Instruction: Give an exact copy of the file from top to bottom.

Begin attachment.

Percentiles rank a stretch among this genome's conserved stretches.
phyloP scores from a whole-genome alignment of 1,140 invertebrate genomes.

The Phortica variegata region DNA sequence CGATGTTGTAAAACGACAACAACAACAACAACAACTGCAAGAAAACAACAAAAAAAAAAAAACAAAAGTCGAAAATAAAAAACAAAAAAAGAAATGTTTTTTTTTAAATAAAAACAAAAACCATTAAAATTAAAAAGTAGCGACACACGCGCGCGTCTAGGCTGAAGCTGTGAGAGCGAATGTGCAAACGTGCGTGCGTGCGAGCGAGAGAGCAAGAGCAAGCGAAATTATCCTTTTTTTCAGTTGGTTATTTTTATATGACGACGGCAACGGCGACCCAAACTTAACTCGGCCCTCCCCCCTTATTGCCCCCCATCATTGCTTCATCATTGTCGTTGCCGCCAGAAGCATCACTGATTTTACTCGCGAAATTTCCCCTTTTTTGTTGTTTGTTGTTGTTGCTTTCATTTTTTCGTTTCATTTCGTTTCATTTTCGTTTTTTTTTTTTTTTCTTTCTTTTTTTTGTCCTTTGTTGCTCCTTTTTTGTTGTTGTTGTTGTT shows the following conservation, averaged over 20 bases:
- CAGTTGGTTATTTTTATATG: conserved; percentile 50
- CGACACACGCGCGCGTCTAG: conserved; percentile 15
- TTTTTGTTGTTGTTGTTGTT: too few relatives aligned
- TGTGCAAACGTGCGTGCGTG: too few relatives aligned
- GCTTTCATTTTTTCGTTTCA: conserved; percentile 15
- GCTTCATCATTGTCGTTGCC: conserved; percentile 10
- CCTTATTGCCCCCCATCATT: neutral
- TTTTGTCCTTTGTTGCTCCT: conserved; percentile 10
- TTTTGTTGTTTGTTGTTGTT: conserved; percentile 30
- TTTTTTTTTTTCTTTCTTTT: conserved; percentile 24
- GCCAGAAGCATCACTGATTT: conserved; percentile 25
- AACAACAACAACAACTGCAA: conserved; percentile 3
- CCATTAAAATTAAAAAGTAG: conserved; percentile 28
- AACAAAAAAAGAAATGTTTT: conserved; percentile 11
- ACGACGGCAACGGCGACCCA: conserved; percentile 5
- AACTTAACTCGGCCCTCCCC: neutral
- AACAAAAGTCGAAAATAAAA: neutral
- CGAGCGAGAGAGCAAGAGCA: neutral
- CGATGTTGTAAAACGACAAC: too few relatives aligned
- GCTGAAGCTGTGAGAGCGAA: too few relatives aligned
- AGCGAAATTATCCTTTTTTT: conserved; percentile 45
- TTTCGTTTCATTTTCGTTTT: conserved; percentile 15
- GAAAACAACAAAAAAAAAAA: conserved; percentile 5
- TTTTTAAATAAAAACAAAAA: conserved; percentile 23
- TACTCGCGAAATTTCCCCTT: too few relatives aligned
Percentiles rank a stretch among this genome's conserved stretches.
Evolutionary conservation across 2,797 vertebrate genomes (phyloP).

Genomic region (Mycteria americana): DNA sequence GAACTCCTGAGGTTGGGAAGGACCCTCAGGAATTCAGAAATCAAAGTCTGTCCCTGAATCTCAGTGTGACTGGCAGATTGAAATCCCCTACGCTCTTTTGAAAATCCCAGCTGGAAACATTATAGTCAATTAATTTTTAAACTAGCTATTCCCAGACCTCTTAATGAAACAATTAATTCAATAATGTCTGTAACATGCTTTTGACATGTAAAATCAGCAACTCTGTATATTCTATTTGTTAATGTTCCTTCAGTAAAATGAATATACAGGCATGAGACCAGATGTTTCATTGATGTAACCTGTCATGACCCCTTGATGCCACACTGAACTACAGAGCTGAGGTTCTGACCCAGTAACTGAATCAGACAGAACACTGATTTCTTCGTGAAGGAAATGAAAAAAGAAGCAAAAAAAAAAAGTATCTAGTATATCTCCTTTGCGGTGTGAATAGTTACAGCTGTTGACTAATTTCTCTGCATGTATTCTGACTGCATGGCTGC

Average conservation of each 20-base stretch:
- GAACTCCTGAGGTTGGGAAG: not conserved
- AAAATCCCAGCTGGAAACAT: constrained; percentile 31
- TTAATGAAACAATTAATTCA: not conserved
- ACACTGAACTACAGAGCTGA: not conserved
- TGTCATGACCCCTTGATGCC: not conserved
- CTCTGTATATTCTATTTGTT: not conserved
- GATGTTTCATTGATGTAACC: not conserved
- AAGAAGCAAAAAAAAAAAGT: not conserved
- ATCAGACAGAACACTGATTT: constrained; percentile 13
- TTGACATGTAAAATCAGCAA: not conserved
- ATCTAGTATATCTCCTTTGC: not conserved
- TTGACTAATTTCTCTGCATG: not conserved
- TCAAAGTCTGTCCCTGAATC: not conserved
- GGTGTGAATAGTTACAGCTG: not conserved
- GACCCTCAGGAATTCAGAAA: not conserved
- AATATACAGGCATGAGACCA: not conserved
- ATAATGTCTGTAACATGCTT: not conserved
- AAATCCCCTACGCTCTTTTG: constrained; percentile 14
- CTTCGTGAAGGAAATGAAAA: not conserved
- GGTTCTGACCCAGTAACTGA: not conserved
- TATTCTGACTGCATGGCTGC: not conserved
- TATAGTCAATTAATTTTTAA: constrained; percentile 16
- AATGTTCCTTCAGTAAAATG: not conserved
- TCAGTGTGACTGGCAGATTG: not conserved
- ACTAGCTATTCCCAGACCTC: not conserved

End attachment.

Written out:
Percentiles rank a stretch among this genome's conserved stretches.
phyloP scores from a whole-genome alignment of 1,140 invertebrate genomes.

The Phortica variegata region DNA sequence CGATGTTGTAAAACGACAACAACAACAACAACAACTGCAAGAAAACAACAAAAAAAAAAAAACAAAAGTCGAAAATAAAAAACAAAAAAAGAAATGTTTTTTTTTAAATAAAAACAAAAACCATTAAAATTAAAAAGTAGCGACACACGCGCGCGTCTAGGCTGAAGCTGTGAGAGCGAATGTGCAAACGTGCGTGCGTGCGAGCGAGAGAGCAAGAGCAAGCGAAATTATCCTTTTTTTCAGTTGGTTATTTTTATATGACGACGGCAACGGCGACCCAAACTTAACTCGGCCCTCCCCCCTTATTGCCCCCCATCATTGCTTCATCATTGTCGTTGCCGCCAGAAGCATCACTGATTTTACTCGCGAAATTTCCCCTTTTTTGTTGTTTGTTGTTGTTGCTTTCATTTTTTCGTTTCATTTCGTTTCATTTTCGTTTTTTTTTTTTTTTCTTTCTTTTTTTTGTCCTTTGTTGCTCCTTTTTTGTTGTTGTTGTTGTT shows the following conservation, averaged over 20 bases:
- CAGTTGGTTATTTTTATATG: conserved; percentile 50
- CGACACACGCGCGCGTCTAG: conserved; percentile 15
- TTTTTGTTGTTGTTGTTGTT: too few relatives aligned
- TGTGCAAACGTGCGTGCGTG: too few relatives aligned
- GCTTTCATTTTTTCGTTTCA: conserved; percentile 15
- GCTTCATCATTGTCGTTGCC: conserved; percentile 10
- CCTTATTGCCCCCCATCATT: neutral
- TTTTGTCCTTTGTTGCTCCT: conserved; percentile 10
- TTTTGTTGTTTGTTGTTGTT: conserved; percentile 30
- TTTTTTTTTTTCTTTCTTTT: conserved; percentile 24
- GCCAGAAGCATCACTGATTT: conserved; percentile 25
- AACAACAACAACAACTGCAA: conserved; percentile 3
- CCATTAAAATTAAAAAGTAG: conserved; percentile 28
- AACAAAAAAAGAAATGTTTT: conserved; percentile 11
- ACGACGGCAACGGCGACCCA: conserved; percentile 5
- AACTTAACTCGGCCCTCCCC: neutral
- AACAAAAGTCGAAAATAAAA: neutral
- CGAGCGAGAGAGCAAGAGCA: neutral
- CGATGTTGTAAAACGACAAC: too few relatives aligned
- GCTGAAGCTGTGAGAGCGAA: too few relatives aligned
- AGCGAAATTATCCTTTTTTT: conserved; percentile 45
- TTTCGTTTCATTTTCGTTTT: conserved; percentile 15
- GAAAACAACAAAAAAAAAAA: conserved; percentile 5
- TTTTTAAATAAAAACAAAAA: conserved; percentile 23
- TACTCGCGAAATTTCCCCTT: too few relatives aligned
Percentiles rank a stretch among this genome's conserved stretches.
Evolutionary conservation across 2,797 vertebrate genomes (phyloP).

Genomic region (Mycteria americana): DNA sequence GAACTCCTGAGGTTGGGAAGGACCCTCAGGAATTCAGAAATCAAAGTCTGTCCCTGAATCTCAGTGTGACTGGCAGATTGAAATCCCCTACGCTCTTTTGAAAATCCCAGCTGGAAACATTATAGTCAATTAATTTTTAAACTAGCTATTCCCAGACCTCTTAATGAAACAATTAATTCAATAATGTCTGTAACATGCTTTTGACATGTAAAATCAGCAACTCTGTATATTCTATTTGTTAATGTTCCTTCAGTAAAATGAATATACAGGCATGAGACCAGATGTTTCATTGATGTAACCTGTCATGACCCCTTGATGCCACACTGAACTACAGAGCTGAGGTTCTGACCCAGTAACTGAATCAGACAGAACACTGATTTCTTCGTGAAGGAAATGAAAAAAGAAGCAAAAAAAAAAAGTATCTAGTATATCTCCTTTGCGGTGTGAATAGTTACAGCTGTTGACTAATTTCTCTGCATGTATTCTGACTGCATGGCTGC

Average conservation of each 20-base stretch:
- GAACTCCTGAGGTTGGGAAG: not conserved
- AAAATCCCAGCTGGAAACAT: constrained; percentile 31
- TTAATGAAACAATTAATTCA: not conserved
- ACACTGAACTACAGAGCTGA: not conserved
- TGTCATGACCCCTTGATGCC: not conserved
- CTCTGTATATTCTATTTGTT: not conserved
- GATGTTTCATTGATGTAACC: not conserved
- AAGAAGCAAAAAAAAAAAGT: not conserved
- ATCAGACAGAACACTGATTT: constrained; percentile 13
- TTGACATGTAAAATCAGCAA: not conserved
- ATCTAGTATATCTCCTTTGC: not conserved
- TTGACTAATTTCTCTGCATG: not conserved
- TCAAAGTCTGTCCCTGAATC: not conserved
- GGTGTGAATAGTTACAGCTG: not conserved
- GACCCTCAGGAATTCAGAAA: not conserved
- AATATACAGGCATGAGACCA: not conserved
- ATAATGTCTGTAACATGCTT: not conserved
- AAATCCCCTACGCTCTTTTG: constrained; percentile 14
- CTTCGTGAAGGAAATGAAAA: not conserved
- GGTTCTGACCCAGTAACTGA: not conserved
- TATTCTGACTGCATGGCTGC: not conserved
- TATAGTCAATTAATTTTTAA: constrained; percentile 16
- AATGTTCCTTCAGTAAAATG: not conserved
- TCAGTGTGACTGGCAGATTG: not conserved
- ACTAGCTATTCCCAGACCTC: not conserved